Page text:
Lawyers representing the work colleague with whom former Royal Bank of Scotland chief Sir Fred Goodwin had an affair has filed an appeal against a High Court judge's decision that although the media must not identify her by name they could give her job description.
The papers were filed with the Court of Appeal registry shortly before the 4pm deadline for registering an appeal.
Mr Justice Tugendhat held on June 9 that while the woman - known as VBN - must remain anonymous, the media could disclose her "job description".
Her lawyers argue that as she is the only person holding that job at the Royal Bank of Scotland, formerly headed by Sir Fred, giving the job description will automatically enable people to identify her.
The judge made his decision following an application by News Group Newspapers, publisher of the Sun and the News of the World, for a variation in a gagging injunction.
Mr Justice Tugendhat said the purpose of the injunction "is not to keep a secret but to prevent intrusion and distress".
He said VBN's evidence was that she was a private person, with a family, and that publishing her name would be a very serious intrusion into her private and family life.
He had also inferred from Sir Fred's evidence that he was content that the court should proceed on the basis that he did have a relationship with VBN, as alleged by The Sun, and had not told any friends or colleagues who would view it with serious disapproval.
Mr Justice Tugendhat said publication of VBN's name would be a significant intrusion into her private and family life, from which she was entitled to be protected.
But, while publication of her job description would lead many people to identify her, and would also be an intrusion into her private and family life, the information was an "important feature" of the story.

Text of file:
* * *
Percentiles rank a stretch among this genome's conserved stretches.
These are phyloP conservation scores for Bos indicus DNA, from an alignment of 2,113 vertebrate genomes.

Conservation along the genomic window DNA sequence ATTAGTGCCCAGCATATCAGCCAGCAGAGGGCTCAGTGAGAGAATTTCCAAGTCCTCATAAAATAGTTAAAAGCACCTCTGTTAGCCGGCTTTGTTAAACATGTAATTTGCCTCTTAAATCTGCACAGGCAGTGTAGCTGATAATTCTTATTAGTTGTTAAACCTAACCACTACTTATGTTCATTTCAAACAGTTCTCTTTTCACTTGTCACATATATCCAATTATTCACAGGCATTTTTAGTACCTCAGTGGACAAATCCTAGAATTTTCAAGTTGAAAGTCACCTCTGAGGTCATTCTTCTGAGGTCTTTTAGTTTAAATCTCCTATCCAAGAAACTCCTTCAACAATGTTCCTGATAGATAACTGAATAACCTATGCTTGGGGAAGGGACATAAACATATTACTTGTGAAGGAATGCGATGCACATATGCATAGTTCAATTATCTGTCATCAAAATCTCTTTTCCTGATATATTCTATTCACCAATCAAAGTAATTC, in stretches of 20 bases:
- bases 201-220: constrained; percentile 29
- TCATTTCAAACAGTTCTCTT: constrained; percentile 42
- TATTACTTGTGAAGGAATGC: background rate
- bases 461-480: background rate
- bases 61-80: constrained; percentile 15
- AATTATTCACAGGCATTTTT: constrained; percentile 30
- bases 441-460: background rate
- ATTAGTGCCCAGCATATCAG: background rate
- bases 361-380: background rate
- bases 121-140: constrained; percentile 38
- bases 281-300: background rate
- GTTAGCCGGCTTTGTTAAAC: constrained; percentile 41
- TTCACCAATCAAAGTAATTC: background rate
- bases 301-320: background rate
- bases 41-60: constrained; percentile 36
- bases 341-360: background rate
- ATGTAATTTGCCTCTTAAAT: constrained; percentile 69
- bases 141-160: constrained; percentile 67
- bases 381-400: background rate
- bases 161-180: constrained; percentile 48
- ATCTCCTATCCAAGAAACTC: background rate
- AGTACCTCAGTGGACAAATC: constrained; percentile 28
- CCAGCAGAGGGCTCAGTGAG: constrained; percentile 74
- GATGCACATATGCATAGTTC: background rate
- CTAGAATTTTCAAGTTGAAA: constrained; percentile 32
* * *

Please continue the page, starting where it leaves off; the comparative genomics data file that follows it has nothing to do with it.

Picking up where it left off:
Also, as her evidence made clear, her name had already become known to some of her acquaintances, in some cases by reason of publications outside the press and broadcast media.
The additional publication likely to follow from publication of her role was not likely to be so great a further intrusion into her private life as to make it necessary and proportionate to interfere with the News Group Newspapers' right to freedom of expression.
On the public interest issue, the judge said there should be public discussion of the circumstances in which it was proper for a chief executive - or other person holding public office or exercising official functions - to carry on a sexual relationship with an employee in the same organisation.
But he was satisfied that Sir Fred or VBN would be likely to establish that any trial judge should make no finding of any breach of the RBS Group Code of Conduct on Integrity Matters (the RBS Code) - there was no evidence in court of such a breach - assuming that the question was a matter for the court to decide.
He was also satisfied that Sir Fred or VBN would be likely to defeat any case News Group Newspapers might make to the effect that the relationship had an impact on the financial difficulties of RBS.